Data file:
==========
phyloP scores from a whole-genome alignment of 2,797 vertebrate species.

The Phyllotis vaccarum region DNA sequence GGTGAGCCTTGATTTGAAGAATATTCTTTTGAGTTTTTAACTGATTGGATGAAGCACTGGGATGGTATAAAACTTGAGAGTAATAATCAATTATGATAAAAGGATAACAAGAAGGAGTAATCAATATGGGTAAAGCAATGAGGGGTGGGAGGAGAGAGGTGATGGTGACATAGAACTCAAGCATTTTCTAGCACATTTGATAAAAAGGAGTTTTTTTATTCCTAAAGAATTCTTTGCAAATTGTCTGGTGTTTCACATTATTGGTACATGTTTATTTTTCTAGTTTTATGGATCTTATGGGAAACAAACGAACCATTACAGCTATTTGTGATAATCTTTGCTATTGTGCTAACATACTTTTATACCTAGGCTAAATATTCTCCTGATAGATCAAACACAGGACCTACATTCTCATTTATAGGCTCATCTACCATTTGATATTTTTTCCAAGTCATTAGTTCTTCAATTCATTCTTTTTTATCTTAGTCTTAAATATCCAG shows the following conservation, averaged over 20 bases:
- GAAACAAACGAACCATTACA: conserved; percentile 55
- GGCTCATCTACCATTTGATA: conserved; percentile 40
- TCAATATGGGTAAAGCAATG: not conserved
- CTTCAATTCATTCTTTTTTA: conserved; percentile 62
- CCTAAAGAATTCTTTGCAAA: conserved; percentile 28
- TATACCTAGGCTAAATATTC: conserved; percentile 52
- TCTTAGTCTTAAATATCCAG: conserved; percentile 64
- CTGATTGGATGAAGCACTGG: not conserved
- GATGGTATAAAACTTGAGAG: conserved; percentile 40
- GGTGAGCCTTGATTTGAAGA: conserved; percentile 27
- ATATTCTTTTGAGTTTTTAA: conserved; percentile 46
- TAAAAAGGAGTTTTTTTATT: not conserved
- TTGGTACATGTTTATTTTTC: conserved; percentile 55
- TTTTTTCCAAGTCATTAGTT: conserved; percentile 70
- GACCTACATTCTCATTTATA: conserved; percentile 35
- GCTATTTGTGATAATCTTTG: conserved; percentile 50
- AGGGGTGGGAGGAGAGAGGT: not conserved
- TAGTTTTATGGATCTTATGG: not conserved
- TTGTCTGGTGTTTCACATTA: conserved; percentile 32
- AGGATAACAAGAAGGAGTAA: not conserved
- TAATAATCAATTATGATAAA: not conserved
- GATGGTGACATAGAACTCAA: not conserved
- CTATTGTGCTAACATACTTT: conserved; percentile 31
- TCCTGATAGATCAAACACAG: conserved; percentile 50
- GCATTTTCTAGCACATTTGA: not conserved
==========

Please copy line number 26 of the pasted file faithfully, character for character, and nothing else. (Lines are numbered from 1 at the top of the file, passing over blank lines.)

- TCCTGATAGATCAAACACAG: conserved; percentile 50